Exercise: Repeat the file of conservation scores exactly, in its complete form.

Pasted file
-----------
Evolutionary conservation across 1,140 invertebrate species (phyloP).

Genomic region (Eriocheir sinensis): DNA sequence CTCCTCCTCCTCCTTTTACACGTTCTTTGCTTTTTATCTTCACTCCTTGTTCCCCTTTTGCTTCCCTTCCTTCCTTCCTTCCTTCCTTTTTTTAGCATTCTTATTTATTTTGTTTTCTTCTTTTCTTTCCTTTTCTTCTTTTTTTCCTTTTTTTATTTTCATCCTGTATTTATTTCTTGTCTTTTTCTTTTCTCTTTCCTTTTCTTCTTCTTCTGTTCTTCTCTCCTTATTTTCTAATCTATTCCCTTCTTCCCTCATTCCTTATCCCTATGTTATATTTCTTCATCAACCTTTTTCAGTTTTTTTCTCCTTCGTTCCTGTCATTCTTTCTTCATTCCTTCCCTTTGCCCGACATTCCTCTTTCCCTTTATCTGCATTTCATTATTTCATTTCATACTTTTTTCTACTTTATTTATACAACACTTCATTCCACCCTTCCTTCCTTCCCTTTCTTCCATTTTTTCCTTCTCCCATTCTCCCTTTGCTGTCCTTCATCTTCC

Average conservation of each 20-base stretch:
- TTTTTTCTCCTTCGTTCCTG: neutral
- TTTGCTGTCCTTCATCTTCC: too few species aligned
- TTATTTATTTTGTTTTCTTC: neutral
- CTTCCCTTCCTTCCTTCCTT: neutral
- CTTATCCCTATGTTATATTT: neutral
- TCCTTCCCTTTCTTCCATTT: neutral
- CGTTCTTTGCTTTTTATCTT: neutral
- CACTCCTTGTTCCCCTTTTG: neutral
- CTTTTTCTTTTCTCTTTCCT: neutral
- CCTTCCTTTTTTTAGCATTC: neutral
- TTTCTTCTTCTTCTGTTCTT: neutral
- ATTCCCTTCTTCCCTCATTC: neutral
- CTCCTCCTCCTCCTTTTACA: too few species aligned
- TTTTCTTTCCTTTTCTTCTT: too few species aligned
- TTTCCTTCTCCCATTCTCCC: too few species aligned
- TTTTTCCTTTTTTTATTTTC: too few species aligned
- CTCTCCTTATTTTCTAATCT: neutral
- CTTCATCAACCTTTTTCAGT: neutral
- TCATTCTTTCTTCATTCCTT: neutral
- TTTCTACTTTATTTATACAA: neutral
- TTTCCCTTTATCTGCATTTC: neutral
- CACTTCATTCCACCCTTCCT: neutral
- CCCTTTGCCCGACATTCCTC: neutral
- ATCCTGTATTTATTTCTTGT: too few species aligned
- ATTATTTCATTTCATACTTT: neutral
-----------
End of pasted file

Evolutionary conservation across 1,140 invertebrate species (phyloP).

Genomic region (Eriocheir sinensis): DNA sequence CTCCTCCTCCTCCTTTTACACGTTCTTTGCTTTTTATCTTCACTCCTTGTTCCCCTTTTGCTTCCCTTCCTTCCTTCCTTCCTTCCTTTTTTTAGCATTCTTATTTATTTTGTTTTCTTCTTTTCTTTCCTTTTCTTCTTTTTTTCCTTTTTTTATTTTCATCCTGTATTTATTTCTTGTCTTTTTCTTTTCTCTTTCCTTTTCTTCTTCTTCTGTTCTTCTCTCCTTATTTTCTAATCTATTCCCTTCTTCCCTCATTCCTTATCCCTATGTTATATTTCTTCATCAACCTTTTTCAGTTTTTTTCTCCTTCGTTCCTGTCATTCTTTCTTCATTCCTTCCCTTTGCCCGACATTCCTCTTTCCCTTTATCTGCATTTCATTATTTCATTTCATACTTTTTTCTACTTTATTTATACAACACTTCATTCCACCCTTCCTTCCTTCCCTTTCTTCCATTTTTTCCTTCTCCCATTCTCCCTTTGCTGTCCTTCATCTTCC

Average conservation of each 20-base stretch:
- TTTTTTCTCCTTCGTTCCTG: neutral
- TTTGCTGTCCTTCATCTTCC: too few species aligned
- TTATTTATTTTGTTTTCTTC: neutral
- CTTCCCTTCCTTCCTTCCTT: neutral
- CTTATCCCTATGTTATATTT: neutral
- TCCTTCCCTTTCTTCCATTT: neutral
- CGTTCTTTGCTTTTTATCTT: neutral
- CACTCCTTGTTCCCCTTTTG: neutral
- CTTTTTCTTTTCTCTTTCCT: neutral
- CCTTCCTTTTTTTAGCATTC: neutral
- TTTCTTCTTCTTCTGTTCTT: neutral
- ATTCCCTTCTTCCCTCATTC: neutral
- CTCCTCCTCCTCCTTTTACA: too few species aligned
- TTTTCTTTCCTTTTCTTCTT: too few species aligned
- TTTCCTTCTCCCATTCTCCC: too few species aligned
- TTTTTCCTTTTTTTATTTTC: too few species aligned
- CTCTCCTTATTTTCTAATCT: neutral
- CTTCATCAACCTTTTTCAGT: neutral
- TCATTCTTTCTTCATTCCTT: neutral
- TTTCTACTTTATTTATACAA: neutral
- TTTCCCTTTATCTGCATTTC: neutral
- CACTTCATTCCACCCTTCCT: neutral
- CCCTTTGCCCGACATTCCTC: neutral
- ATCCTGTATTTATTTCTTGT: too few species aligned
- ATTATTTCATTTCATACTTT: neutral